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St. John's, Newfoundland and Labrador
|Construction started||24 May 1847|
|Design and construction|
In 1832 when the Colony of Newfoundland governed itself by representative government there was not a formal building assigned to house the legislature. The first home of the Legislature was a tavern and lodging house owned and operated by a Mrs. Travers. The stay was brief as in the legislature's haste and inexperience it forgot to vote approval for the funds to pay rent. For the next seventeen years they would meet in various temporary quarters. In 1846 an act was approved authorizing the construction of a Colonial Building as a permanent home.
On May 24, 1847, the cornerstone was laid by the Governor, Major-General Sir John Gaspar Le Marchant. The official opening of the Colonial Building took place on January 28, 1850, by Governor Le Marchant for the second session of the House's fourth general assembly.
James Purcell was the main architect and Patrick Keough was the contractor. Colonial Building, built in the style of neoclassical was constructed of white limestone specially imported from Little Island, Cork, Ireland. The facade features a massive portico consisting of six ionic columns supporting an entablature triangular pediment. The pediment is decorated with the Royal Arms sculpted in deep relief. The interior hall is screened with ionic columns supporting a quadrangular lantern dome. the two legislative chambers, each with a ceiling height of twenty eight feet, are decorated with corinthian pilasters. The whole structure was built at a cost of £18,335.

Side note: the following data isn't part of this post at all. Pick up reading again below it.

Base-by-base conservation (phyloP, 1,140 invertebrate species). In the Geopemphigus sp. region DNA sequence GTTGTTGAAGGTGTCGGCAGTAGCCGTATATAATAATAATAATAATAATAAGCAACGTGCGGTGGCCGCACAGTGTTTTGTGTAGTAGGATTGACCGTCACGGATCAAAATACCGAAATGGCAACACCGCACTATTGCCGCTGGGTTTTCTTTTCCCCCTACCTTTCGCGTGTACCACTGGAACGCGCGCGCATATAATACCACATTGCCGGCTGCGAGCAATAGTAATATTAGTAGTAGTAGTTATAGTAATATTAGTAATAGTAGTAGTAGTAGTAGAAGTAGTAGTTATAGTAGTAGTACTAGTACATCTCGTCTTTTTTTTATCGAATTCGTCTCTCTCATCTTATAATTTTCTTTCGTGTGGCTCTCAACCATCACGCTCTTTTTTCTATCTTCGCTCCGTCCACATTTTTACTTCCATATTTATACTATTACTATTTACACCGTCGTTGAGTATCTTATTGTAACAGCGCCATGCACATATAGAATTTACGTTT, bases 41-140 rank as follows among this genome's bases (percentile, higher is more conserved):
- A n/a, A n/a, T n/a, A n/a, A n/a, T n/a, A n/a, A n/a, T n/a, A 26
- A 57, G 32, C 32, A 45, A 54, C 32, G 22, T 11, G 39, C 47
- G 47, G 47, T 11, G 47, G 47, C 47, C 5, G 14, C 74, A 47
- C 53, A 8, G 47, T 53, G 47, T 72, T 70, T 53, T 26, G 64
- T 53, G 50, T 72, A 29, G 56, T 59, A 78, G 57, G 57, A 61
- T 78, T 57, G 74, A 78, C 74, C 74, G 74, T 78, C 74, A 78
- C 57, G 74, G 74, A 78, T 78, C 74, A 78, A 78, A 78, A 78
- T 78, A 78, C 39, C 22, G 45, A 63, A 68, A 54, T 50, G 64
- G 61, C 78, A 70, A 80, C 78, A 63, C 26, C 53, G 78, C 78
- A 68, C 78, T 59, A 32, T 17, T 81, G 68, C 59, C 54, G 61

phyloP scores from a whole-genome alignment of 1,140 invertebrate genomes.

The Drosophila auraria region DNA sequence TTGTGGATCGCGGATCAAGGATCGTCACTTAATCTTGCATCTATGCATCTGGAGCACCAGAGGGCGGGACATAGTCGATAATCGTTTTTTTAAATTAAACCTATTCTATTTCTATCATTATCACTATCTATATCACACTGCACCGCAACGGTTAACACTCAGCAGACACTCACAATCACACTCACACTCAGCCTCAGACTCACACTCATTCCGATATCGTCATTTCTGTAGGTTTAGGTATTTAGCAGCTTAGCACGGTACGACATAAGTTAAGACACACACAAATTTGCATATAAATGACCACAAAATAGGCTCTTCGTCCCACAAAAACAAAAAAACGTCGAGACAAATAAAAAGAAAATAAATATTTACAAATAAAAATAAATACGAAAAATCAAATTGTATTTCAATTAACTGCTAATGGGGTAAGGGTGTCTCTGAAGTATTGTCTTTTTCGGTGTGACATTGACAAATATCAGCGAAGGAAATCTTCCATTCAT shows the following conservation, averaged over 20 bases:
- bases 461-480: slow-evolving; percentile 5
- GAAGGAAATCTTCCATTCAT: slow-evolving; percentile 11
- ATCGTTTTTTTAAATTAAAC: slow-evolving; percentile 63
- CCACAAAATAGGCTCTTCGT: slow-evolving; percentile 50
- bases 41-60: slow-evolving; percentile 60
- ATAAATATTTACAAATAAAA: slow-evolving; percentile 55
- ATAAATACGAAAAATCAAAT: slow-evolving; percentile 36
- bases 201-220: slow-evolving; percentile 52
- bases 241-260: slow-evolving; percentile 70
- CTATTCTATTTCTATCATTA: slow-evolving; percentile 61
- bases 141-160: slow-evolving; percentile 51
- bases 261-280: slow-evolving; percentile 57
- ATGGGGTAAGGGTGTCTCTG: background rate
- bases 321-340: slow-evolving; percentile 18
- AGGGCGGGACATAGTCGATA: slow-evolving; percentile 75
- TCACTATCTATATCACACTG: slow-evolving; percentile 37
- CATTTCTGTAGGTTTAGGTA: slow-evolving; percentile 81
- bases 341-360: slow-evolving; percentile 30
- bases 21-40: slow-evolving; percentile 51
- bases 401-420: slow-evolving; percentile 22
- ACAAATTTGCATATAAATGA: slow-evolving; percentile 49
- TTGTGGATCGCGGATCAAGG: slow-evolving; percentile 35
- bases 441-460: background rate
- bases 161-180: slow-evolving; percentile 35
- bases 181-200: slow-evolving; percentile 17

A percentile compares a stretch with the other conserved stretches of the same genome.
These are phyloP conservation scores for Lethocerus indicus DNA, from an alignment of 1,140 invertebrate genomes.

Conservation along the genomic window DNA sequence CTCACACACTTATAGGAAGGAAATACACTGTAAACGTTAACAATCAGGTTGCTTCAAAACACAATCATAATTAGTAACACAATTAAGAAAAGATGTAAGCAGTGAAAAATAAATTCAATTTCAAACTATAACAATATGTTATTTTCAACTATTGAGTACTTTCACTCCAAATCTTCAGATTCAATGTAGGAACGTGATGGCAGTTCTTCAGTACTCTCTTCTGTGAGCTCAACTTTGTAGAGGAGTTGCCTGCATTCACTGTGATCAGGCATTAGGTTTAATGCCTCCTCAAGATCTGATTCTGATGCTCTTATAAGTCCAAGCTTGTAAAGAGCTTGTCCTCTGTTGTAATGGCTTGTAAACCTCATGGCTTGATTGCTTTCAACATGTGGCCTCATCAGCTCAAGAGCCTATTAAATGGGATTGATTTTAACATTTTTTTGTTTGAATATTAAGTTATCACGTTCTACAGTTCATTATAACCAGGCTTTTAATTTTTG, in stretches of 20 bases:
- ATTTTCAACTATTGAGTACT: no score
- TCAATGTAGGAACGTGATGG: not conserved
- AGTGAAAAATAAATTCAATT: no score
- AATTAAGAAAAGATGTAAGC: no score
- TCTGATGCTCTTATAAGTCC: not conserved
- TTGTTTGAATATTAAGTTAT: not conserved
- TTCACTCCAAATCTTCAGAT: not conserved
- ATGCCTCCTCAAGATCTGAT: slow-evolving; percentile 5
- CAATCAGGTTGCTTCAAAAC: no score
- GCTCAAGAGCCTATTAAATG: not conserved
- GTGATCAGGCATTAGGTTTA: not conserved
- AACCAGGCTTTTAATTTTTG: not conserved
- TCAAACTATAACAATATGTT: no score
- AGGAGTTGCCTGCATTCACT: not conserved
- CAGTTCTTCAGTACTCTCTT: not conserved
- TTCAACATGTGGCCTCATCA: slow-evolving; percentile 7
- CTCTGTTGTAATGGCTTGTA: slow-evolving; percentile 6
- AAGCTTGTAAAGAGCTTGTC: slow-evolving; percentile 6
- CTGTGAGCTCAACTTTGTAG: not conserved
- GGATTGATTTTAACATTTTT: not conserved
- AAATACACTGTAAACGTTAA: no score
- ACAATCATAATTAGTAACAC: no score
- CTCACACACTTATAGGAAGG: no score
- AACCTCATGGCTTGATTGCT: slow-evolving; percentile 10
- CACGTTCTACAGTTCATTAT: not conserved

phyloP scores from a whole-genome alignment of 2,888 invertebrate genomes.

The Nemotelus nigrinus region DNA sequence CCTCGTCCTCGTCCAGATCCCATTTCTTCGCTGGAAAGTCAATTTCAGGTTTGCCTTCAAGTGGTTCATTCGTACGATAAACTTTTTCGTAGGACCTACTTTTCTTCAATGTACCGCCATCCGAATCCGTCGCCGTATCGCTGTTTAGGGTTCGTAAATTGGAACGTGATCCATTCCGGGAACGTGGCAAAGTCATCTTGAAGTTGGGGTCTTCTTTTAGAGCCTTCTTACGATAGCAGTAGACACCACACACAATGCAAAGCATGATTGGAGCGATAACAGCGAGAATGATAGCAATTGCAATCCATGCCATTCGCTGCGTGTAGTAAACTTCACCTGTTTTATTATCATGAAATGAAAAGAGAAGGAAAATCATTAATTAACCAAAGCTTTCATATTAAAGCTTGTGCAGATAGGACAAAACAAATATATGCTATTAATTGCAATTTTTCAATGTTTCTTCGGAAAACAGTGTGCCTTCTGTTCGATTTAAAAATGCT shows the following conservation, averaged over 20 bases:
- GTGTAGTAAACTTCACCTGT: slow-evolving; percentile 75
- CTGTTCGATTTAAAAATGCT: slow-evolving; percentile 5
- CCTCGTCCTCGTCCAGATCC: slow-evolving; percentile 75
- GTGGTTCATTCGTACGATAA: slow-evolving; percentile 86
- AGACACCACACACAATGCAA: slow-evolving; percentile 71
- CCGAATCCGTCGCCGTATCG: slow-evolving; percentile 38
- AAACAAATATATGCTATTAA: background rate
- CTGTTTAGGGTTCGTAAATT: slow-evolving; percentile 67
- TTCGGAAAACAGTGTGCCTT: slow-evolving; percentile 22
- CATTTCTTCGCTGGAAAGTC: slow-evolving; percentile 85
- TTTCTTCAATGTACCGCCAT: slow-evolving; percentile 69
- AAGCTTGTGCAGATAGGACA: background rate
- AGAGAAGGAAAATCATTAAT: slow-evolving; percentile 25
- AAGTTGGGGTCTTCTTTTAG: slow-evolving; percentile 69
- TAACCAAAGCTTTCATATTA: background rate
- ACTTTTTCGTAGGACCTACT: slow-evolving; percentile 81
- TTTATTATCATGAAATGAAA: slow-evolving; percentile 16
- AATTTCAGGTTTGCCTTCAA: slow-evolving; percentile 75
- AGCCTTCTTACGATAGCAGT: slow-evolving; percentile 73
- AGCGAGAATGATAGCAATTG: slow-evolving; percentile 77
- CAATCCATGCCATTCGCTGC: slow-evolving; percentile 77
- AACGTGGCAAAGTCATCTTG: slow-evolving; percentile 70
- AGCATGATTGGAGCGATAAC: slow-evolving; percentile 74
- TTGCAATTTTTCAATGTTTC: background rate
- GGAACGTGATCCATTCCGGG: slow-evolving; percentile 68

In 1880 Alexander Pindikowski, a Polish fresco painter, then serving a 15-month prison sentence for forgery received a one-month reduction in his sentence for the immaculate fresco painting work he completed at both Colonial Building and Government House.
Worthy of note is the fact that the governing party had chosen to sit on the left side of the House of Assembly as opposed to the traditional right side of the speaker because that's where the heaters were located, and it was the warmest part of the house. To this day the ruling party in the Newfoundland and Labrador House of Assembly continues to sit on the left side of the speaker of the house.
It was the site where responsible government was given Newfoundland in 1855. It was at this building that Newfoundland entered in the Commission of Government in 1934 and the location of the Newfoundland National Convention from 1946–1948 then in 1949 when Newfoundland entered into Confederation with Canada.
It was also the site of a number of political riots and disturbances. One of those was the public protest on April 5, 1932 for maladministration and corruption in government when all the windows were broken, doors smashed and furniture destroyed, which cost $10,000 to repair. The Prime Minister, Sir Richard Squires, barely escaped the building at that time.
On July 28, 1959, the provincial legislature had its last working session in the building before relocating to the newly completed Confederation Building on Prince Philip Drive.
The front facade and interior lobby area will be restored to the period during the 1850s. This means that the building will be closed to visitors until the renovations are complete.
The Department of Business, Tourism, Culture and Rural Development currently has its Provincial Historic Sites of Newfoundland and Labrador offices located in the Colonial Building. Since late-2005, there are also three other non-profit organizations operating from the Colonial Building, including the Museum Association of Newfoundland and Labrador (MANL), the Association of Newfoundland and Labrador Archives (ANLA), and The Newfoundland Historical Society.